A Quantitative research approach was used in the study.
Participants and recruitment
This study was conducted between May 2019 to February 2021 in a tertiary care Hospital, Karnataka, India. The study participants included 160 mothers (80 interventions; 80 control) of children undergoing Elective surgery. Before starting the study, the ethical permission was obtained from the Institutional Research Committee. Mothers those who accompanied the child for three postoperative days were included in the study. The researcher explained the study to the mothers and informed consent and assent was obtained. The researcher randomly allocated the mothers and children to the intervention and control group. The children of the mothers in the intervention group received age- appropriate distraction interventions. The intervention was provided by the researcher and mothers accompanied the child during the intervention. Children in the post-operative unit were distracted with the help of distraction kit that included picture books, toys, role play cards, activity books and story books). The intervention was provided by the nurse for thirty minutes and the mother accompanied the child during the intervention. Along with the distraction interventions the child also received usual care (Pharmacological treatment). Children in the control group received only the usual care (Pharmacological treatment) for three postoperative days. On the day of discharge, the researcher administered the parent satisfaction scale to the mother of the intervention and control group to assess their satisfaction with pain management interventions.
Data collection measures
Mothers were present along with their children in the paediatric surgical unit for three post-surgical days. The 160 mothers were randomly allocated either to the intervention (80) or control group (80). The researcher was blinded on allocation of the mothers into the intervention and control group. After allocation, the researcher approached the mothers on the day of admission and explained the study process. Informed consent and assent was taken for participation in the study.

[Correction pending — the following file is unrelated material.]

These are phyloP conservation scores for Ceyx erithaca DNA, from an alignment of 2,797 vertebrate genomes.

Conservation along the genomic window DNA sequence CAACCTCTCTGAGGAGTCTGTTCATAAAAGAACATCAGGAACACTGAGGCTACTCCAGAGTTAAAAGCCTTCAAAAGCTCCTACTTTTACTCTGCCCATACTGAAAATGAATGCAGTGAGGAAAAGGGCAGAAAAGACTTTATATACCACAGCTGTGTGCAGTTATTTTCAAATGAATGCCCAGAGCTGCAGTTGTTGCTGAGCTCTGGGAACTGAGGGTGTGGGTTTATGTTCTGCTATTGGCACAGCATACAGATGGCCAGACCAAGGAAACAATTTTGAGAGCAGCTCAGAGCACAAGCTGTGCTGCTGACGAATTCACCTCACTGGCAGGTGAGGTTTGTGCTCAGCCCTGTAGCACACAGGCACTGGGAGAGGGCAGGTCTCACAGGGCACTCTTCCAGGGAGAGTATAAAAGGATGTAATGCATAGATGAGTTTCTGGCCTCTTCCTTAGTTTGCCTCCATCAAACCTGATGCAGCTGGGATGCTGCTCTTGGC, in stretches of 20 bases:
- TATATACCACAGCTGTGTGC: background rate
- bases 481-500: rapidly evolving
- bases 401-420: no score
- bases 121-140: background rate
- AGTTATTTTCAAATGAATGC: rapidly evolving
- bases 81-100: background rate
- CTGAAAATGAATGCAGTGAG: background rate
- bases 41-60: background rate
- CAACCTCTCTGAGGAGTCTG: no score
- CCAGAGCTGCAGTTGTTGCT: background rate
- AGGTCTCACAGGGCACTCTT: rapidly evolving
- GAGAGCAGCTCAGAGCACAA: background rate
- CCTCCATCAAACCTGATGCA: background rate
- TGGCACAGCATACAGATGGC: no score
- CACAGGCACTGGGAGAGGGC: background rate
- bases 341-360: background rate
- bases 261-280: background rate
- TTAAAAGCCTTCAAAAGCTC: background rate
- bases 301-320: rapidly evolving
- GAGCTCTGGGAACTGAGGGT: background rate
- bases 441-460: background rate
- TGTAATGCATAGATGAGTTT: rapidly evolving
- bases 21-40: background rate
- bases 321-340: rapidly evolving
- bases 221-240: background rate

On the day of admission, the data on demographic characteristics of the mothers were obtained: age of mother, annual income, education, and occupation of the mother. Parent satisfaction was assessed on the day of discharge using a Likert scale (Parent Satisfaction Scale) developed by the researcher for the study purpose. The scale consisted of 10 items rated on a 5-point scale ranging from 1(strongly disagree) to 5(strongly agree). The Parent Satisfaction Scale has a minimum score of 20 and maximum score of 50. The interpretation of the tool is done on three categories: very satisfied (40-50), moderately satisfied (21-39), and not satisfied (10-20). Higher the scores indicate high level of satisfaction of mothers on pain management interventions. The tool was validated by the experts from the department of pediatric surgery, anaesthesiology, psychology and child health nursing. All the items were clear and no changes were made in the scale. The reliability of the tool was established by administering the tool to 20 mothers. This tool was found to be reliable(r=0.87). Hence, in the present study, this tool was administered among 160 mothers (80 intervention and 80 control). The average time taken by the mothers to complete the tool was 10-15 minutes. All the mothers in the study completed the parent satisfaction tool.
Data obtained from the mothers were coded using SPSS 23.0 version. Demographic characteristics were described by frequency and percentage. One-way ANOVA (Analysis of Variance) was calculated to identify the statistically significant difference between means. Chi-square was computed to find the association between parent satisfaction and demographic variables.